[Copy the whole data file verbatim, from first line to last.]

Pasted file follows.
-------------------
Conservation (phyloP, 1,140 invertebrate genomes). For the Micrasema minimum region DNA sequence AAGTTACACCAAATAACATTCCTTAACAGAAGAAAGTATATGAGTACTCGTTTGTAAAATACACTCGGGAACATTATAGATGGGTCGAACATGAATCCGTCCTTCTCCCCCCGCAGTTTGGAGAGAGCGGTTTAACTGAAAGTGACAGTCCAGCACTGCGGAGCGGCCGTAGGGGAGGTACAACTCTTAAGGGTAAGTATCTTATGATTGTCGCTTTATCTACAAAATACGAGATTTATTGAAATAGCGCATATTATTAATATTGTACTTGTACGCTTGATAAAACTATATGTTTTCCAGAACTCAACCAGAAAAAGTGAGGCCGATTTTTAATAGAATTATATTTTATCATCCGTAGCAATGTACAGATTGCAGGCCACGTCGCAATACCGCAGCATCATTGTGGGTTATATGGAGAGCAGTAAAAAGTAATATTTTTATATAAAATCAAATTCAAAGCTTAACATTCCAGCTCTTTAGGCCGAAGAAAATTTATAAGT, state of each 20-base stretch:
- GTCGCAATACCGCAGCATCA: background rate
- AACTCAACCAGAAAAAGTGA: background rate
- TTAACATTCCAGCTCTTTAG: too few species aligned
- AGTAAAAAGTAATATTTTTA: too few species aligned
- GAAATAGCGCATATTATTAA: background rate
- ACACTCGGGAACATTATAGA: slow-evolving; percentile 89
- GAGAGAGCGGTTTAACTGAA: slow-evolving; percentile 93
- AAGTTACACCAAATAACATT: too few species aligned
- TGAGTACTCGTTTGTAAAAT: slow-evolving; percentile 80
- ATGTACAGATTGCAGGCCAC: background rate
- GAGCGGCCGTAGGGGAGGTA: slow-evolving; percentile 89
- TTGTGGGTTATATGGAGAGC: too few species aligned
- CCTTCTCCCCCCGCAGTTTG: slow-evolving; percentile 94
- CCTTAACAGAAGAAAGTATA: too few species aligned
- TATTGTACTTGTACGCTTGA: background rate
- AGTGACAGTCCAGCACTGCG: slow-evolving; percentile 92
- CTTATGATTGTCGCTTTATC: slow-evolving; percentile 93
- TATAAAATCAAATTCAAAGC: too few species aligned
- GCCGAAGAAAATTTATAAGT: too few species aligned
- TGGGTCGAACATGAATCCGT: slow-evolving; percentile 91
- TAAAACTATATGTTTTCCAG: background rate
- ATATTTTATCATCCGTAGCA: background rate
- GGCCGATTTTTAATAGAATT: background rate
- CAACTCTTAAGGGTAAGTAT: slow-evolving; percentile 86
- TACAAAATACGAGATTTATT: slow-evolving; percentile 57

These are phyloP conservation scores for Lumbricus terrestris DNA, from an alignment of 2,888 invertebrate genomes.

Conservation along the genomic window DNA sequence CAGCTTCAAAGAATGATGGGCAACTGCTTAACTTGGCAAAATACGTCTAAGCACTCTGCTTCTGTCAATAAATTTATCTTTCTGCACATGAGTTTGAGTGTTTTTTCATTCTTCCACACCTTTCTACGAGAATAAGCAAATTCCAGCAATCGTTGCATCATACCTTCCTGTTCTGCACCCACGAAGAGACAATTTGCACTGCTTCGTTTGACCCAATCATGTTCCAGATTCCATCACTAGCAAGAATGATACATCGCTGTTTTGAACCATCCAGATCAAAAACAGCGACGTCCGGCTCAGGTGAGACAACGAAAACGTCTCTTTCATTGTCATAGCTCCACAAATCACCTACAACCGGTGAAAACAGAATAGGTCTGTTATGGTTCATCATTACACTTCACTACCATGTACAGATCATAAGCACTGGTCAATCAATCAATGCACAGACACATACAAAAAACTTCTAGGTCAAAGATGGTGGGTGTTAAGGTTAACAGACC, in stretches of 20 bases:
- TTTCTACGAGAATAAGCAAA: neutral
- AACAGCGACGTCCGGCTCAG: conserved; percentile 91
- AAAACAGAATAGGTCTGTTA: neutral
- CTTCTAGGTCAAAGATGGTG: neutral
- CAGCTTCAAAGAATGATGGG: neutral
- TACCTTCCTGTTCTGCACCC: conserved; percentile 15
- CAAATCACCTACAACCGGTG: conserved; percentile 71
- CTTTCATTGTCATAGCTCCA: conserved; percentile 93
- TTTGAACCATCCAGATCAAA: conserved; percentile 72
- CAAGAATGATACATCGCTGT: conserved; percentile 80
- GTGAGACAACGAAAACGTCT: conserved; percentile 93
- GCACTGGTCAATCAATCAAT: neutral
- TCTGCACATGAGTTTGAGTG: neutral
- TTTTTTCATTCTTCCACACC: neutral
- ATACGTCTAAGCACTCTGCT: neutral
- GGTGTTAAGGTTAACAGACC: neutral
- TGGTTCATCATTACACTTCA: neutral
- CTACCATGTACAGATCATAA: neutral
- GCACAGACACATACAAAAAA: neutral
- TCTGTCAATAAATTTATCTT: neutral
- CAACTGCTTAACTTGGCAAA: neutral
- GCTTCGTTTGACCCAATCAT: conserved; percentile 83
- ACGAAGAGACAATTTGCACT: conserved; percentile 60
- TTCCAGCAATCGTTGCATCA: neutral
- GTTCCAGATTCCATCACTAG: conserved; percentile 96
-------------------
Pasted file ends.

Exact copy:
Conservation (phyloP, 1,140 invertebrate genomes). For the Micrasema minimum region DNA sequence AAGTTACACCAAATAACATTCCTTAACAGAAGAAAGTATATGAGTACTCGTTTGTAAAATACACTCGGGAACATTATAGATGGGTCGAACATGAATCCGTCCTTCTCCCCCCGCAGTTTGGAGAGAGCGGTTTAACTGAAAGTGACAGTCCAGCACTGCGGAGCGGCCGTAGGGGAGGTACAACTCTTAAGGGTAAGTATCTTATGATTGTCGCTTTATCTACAAAATACGAGATTTATTGAAATAGCGCATATTATTAATATTGTACTTGTACGCTTGATAAAACTATATGTTTTCCAGAACTCAACCAGAAAAAGTGAGGCCGATTTTTAATAGAATTATATTTTATCATCCGTAGCAATGTACAGATTGCAGGCCACGTCGCAATACCGCAGCATCATTGTGGGTTATATGGAGAGCAGTAAAAAGTAATATTTTTATATAAAATCAAATTCAAAGCTTAACATTCCAGCTCTTTAGGCCGAAGAAAATTTATAAGT, state of each 20-base stretch:
- GTCGCAATACCGCAGCATCA: background rate
- AACTCAACCAGAAAAAGTGA: background rate
- TTAACATTCCAGCTCTTTAG: too few species aligned
- AGTAAAAAGTAATATTTTTA: too few species aligned
- GAAATAGCGCATATTATTAA: background rate
- ACACTCGGGAACATTATAGA: slow-evolving; percentile 89
- GAGAGAGCGGTTTAACTGAA: slow-evolving; percentile 93
- AAGTTACACCAAATAACATT: too few species aligned
- TGAGTACTCGTTTGTAAAAT: slow-evolving; percentile 80
- ATGTACAGATTGCAGGCCAC: background rate
- GAGCGGCCGTAGGGGAGGTA: slow-evolving; percentile 89
- TTGTGGGTTATATGGAGAGC: too few species aligned
- CCTTCTCCCCCCGCAGTTTG: slow-evolving; percentile 94
- CCTTAACAGAAGAAAGTATA: too few species aligned
- TATTGTACTTGTACGCTTGA: background rate
- AGTGACAGTCCAGCACTGCG: slow-evolving; percentile 92
- CTTATGATTGTCGCTTTATC: slow-evolving; percentile 93
- TATAAAATCAAATTCAAAGC: too few species aligned
- GCCGAAGAAAATTTATAAGT: too few species aligned
- TGGGTCGAACATGAATCCGT: slow-evolving; percentile 91
- TAAAACTATATGTTTTCCAG: background rate
- ATATTTTATCATCCGTAGCA: background rate
- GGCCGATTTTTAATAGAATT: background rate
- CAACTCTTAAGGGTAAGTAT: slow-evolving; percentile 86
- TACAAAATACGAGATTTATT: slow-evolving; percentile 57

These are phyloP conservation scores for Lumbricus terrestris DNA, from an alignment of 2,888 invertebrate genomes.

Conservation along the genomic window DNA sequence CAGCTTCAAAGAATGATGGGCAACTGCTTAACTTGGCAAAATACGTCTAAGCACTCTGCTTCTGTCAATAAATTTATCTTTCTGCACATGAGTTTGAGTGTTTTTTCATTCTTCCACACCTTTCTACGAGAATAAGCAAATTCCAGCAATCGTTGCATCATACCTTCCTGTTCTGCACCCACGAAGAGACAATTTGCACTGCTTCGTTTGACCCAATCATGTTCCAGATTCCATCACTAGCAAGAATGATACATCGCTGTTTTGAACCATCCAGATCAAAAACAGCGACGTCCGGCTCAGGTGAGACAACGAAAACGTCTCTTTCATTGTCATAGCTCCACAAATCACCTACAACCGGTGAAAACAGAATAGGTCTGTTATGGTTCATCATTACACTTCACTACCATGTACAGATCATAAGCACTGGTCAATCAATCAATGCACAGACACATACAAAAAACTTCTAGGTCAAAGATGGTGGGTGTTAAGGTTAACAGACC, in stretches of 20 bases:
- TTTCTACGAGAATAAGCAAA: neutral
- AACAGCGACGTCCGGCTCAG: conserved; percentile 91
- AAAACAGAATAGGTCTGTTA: neutral
- CTTCTAGGTCAAAGATGGTG: neutral
- CAGCTTCAAAGAATGATGGG: neutral
- TACCTTCCTGTTCTGCACCC: conserved; percentile 15
- CAAATCACCTACAACCGGTG: conserved; percentile 71
- CTTTCATTGTCATAGCTCCA: conserved; percentile 93
- TTTGAACCATCCAGATCAAA: conserved; percentile 72
- CAAGAATGATACATCGCTGT: conserved; percentile 80
- GTGAGACAACGAAAACGTCT: conserved; percentile 93
- GCACTGGTCAATCAATCAAT: neutral
- TCTGCACATGAGTTTGAGTG: neutral
- TTTTTTCATTCTTCCACACC: neutral
- ATACGTCTAAGCACTCTGCT: neutral
- GGTGTTAAGGTTAACAGACC: neutral
- TGGTTCATCATTACACTTCA: neutral
- CTACCATGTACAGATCATAA: neutral
- GCACAGACACATACAAAAAA: neutral
- TCTGTCAATAAATTTATCTT: neutral
- CAACTGCTTAACTTGGCAAA: neutral
- GCTTCGTTTGACCCAATCAT: conserved; percentile 83
- ACGAAGAGACAATTTGCACT: conserved; percentile 60
- TTCCAGCAATCGTTGCATCA: neutral
- GTTCCAGATTCCATCACTAG: conserved; percentile 96